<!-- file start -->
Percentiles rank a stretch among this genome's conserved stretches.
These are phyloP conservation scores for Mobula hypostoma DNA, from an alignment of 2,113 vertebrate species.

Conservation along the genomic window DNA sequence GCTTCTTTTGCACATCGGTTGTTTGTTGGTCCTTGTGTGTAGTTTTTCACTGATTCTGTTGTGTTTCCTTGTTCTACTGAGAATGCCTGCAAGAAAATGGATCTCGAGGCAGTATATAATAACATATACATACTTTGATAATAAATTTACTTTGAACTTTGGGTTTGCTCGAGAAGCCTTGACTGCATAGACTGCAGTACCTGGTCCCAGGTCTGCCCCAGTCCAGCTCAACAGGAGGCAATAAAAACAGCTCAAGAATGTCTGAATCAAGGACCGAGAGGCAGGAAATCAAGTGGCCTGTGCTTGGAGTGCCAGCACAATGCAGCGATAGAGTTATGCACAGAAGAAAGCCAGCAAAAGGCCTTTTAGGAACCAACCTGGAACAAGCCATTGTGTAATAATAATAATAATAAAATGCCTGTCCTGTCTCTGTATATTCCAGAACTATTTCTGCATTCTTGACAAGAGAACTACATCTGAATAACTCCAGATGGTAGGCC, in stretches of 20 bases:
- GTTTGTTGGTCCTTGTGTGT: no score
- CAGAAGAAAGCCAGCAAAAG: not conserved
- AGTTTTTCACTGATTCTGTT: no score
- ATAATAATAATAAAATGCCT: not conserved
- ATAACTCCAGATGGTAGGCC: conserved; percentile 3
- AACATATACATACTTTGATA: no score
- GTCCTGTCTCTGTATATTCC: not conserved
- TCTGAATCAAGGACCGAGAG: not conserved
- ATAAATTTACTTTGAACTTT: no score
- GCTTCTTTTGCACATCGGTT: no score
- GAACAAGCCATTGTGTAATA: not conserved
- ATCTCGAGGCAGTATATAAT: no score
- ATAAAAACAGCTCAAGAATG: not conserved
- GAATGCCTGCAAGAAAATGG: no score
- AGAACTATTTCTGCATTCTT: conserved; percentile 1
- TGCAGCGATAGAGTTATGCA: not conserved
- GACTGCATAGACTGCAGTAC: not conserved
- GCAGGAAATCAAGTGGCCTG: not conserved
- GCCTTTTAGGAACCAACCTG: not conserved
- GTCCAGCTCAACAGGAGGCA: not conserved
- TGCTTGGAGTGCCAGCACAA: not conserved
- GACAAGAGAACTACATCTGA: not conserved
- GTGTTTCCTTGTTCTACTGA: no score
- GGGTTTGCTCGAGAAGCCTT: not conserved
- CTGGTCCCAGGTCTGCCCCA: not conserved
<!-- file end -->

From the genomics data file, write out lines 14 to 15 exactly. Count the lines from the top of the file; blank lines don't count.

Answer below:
- GAACAAGCCATTGTGTAATA: not conserved
- ATCTCGAGGCAGTATATAAT: no score